A Great Idea for Slowing Growth - TribPapers

A Great Idea for Slowing Growth

Weaverville – The Town Council of Weaverville is concerned about water. They devote a great deal of effort to planning for, implementing, and striving to guarantee that this essential resource will be available for the region’s anticipated growth.For the Weaverville Town Council, water is an issue. This is an issue they spend a lot of time talking about, working on, and trying to make sure will be there for the future growth of Weaverville and the area.

The problem is that developers have discovered Weaverville and the North Buncombe area. The last area where development can realistically take place in Buncombe is in the northern part, and developers are jumping in with both feet to buy up and develop the land. Growth is now occurring so fast town council is worried water is about to run out. See, many developments spring up around Weaverville outside the town limits, but they all want water. Weaverville has it—for now.

Part of the problem is that the state makes the town estimate water usage at 400 gallons per day per unit or resident. In reality, the average unit or residential home only uses about 120 gallons per day. However, until someone moves in, the state makes the town use the estimated 400 gallons, which runs the water needed up, on paper anyway.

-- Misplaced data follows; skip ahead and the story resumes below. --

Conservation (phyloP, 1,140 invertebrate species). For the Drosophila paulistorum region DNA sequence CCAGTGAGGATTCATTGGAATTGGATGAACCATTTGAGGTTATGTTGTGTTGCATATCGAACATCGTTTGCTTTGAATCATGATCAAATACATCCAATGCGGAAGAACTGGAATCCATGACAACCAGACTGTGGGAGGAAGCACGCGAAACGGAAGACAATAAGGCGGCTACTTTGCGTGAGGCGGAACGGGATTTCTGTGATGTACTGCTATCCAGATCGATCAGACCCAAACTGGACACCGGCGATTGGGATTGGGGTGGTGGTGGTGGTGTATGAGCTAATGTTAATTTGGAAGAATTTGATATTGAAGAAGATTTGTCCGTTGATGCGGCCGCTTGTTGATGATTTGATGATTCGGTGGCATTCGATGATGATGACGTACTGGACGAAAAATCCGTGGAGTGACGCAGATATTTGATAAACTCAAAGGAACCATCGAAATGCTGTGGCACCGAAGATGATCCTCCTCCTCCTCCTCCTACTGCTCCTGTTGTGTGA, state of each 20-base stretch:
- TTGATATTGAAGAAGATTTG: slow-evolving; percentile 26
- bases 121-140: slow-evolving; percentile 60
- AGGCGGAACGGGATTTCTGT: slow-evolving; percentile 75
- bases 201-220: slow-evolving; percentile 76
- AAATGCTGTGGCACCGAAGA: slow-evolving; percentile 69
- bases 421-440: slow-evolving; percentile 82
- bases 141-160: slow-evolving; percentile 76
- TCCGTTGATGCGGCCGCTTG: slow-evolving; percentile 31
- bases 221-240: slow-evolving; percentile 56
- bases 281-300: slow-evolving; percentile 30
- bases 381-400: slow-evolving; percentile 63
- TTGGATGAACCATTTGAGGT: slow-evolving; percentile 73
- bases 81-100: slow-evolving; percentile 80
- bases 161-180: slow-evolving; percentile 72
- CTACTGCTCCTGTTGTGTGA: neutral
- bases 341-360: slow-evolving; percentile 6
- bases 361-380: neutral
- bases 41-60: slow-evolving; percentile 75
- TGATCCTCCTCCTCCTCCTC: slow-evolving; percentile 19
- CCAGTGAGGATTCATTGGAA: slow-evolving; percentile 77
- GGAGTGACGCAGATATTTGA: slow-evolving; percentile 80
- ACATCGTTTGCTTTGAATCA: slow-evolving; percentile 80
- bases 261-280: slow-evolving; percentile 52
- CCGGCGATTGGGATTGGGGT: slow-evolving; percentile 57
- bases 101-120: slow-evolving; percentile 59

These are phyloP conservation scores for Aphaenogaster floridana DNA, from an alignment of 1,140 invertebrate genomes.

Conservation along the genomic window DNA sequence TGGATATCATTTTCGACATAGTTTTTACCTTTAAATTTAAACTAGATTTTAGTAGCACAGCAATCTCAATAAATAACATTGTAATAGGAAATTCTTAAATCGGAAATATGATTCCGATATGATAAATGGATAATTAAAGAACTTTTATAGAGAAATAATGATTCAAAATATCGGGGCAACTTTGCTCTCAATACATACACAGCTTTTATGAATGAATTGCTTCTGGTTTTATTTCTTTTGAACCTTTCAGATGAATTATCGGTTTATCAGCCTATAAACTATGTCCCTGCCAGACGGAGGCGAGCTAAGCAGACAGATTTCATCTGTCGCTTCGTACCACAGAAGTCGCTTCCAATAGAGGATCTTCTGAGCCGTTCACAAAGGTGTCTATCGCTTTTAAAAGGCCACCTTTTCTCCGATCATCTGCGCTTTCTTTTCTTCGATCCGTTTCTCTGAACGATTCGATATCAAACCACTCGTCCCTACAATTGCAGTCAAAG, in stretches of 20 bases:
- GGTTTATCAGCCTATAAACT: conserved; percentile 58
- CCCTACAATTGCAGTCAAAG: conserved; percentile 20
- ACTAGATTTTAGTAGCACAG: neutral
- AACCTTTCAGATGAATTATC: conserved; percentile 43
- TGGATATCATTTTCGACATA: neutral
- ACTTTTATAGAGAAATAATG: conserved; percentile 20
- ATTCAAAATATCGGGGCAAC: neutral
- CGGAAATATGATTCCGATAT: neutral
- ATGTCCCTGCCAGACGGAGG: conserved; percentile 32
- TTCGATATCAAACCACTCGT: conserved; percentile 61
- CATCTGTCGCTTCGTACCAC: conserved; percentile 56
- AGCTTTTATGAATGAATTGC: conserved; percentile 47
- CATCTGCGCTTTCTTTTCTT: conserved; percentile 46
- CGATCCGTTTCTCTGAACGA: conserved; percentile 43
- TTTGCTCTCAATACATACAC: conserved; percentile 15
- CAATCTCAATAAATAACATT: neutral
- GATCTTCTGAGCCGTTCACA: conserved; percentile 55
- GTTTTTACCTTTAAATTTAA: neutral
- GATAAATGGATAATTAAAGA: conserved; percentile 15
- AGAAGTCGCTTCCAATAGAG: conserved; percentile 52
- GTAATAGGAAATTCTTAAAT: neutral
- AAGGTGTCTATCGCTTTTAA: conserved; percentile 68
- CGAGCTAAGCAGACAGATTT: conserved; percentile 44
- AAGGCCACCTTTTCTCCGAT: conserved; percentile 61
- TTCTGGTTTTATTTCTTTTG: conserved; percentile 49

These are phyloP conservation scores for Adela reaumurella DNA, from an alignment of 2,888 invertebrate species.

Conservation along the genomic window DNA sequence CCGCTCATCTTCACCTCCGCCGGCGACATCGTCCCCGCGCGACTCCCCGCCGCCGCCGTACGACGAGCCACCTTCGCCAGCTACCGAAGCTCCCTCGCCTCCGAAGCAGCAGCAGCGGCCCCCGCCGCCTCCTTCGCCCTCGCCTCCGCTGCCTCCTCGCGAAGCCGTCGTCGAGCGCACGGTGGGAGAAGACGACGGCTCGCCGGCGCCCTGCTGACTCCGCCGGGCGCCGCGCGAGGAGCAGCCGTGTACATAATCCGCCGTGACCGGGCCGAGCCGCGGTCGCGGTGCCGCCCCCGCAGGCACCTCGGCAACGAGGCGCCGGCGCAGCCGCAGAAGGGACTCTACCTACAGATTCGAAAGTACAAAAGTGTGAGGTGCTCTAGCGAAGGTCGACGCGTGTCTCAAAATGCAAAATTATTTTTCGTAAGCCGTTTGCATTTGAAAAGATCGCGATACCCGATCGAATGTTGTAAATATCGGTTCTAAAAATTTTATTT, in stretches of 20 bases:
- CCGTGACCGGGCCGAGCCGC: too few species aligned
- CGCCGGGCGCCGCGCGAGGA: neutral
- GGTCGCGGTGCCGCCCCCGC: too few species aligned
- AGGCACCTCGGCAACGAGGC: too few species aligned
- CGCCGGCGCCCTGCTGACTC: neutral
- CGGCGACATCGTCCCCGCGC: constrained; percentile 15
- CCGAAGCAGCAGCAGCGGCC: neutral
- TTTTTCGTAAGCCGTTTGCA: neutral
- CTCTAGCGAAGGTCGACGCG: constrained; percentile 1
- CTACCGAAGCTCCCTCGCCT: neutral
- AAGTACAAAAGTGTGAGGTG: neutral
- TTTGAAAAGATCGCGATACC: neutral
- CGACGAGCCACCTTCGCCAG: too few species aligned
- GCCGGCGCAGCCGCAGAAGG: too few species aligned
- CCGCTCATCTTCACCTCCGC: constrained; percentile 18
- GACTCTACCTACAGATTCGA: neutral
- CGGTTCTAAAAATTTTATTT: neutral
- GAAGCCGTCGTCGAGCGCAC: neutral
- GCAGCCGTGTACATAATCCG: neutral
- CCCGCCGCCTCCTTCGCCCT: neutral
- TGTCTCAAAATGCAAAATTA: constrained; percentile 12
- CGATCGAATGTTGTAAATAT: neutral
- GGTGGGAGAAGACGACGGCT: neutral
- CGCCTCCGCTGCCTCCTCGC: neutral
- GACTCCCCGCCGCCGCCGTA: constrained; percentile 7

Therefore, on paper, with the currently planned projects, Weaverville has surpassed 70 percent of the current capacity of its 1.5 million gallons per day (MGD) plan. At 80 percent, the town needs to have an expansion plan in place and be ready to pull the trigger to make it happen. At 90 percent, the town has to stop selling water.

In reality, as learned at the January meeting of the council, the town is only using about a third of the 1.5 MGD. That’s right, about half a million gallons, or about 33 percent. Reason to panic? Hardly. The state’s unrealistic numbers are driving the fear.

What to do? Well, Weaverville Councilman Andrew Nagle may have come up with an interesting idea on how to control the growth in and around Weaverville. It would also help the town understand better when they might need to start the more than $13 million expansion of the water treatment plant.

“One of the ways we get the 80 percent down is to stop approving projects. When they come on board, it goes to their actual use. Then we approve another one,” Nagle said at the meeting.

The idea of not approving additional projects until others in line have been approved would slow growth and allow the council to see when they need to start on the expansion of the water treatment plant or if the town needs to expand it at all.

Councilman Doug Jackson responded, “You can’t make developers wait.” To which Nagle replied, “You can, man.”

Well, you can make them wait, but the question is, will they? These developments take, on average, two to four years to be finished. You could have a certain number in the queue, say up to 75% of capacity. Then, as they go from the estimated to actual usage drops, other developments would be allowed to seek water and approval from the town for their project, never allowing the actual or estimated percentage to exceed 75% of capacity without triggering the expansion of the water plant.

This method would slow development growth and allow the town to manage the growth better and plan the expansion of the water treatment plant. If developers don’t want to wait, they can move on to develop somewhere else, and all the better, some would say. Unless the council wants development full speed ahead? Anyway, thanks, Councilman Nagle!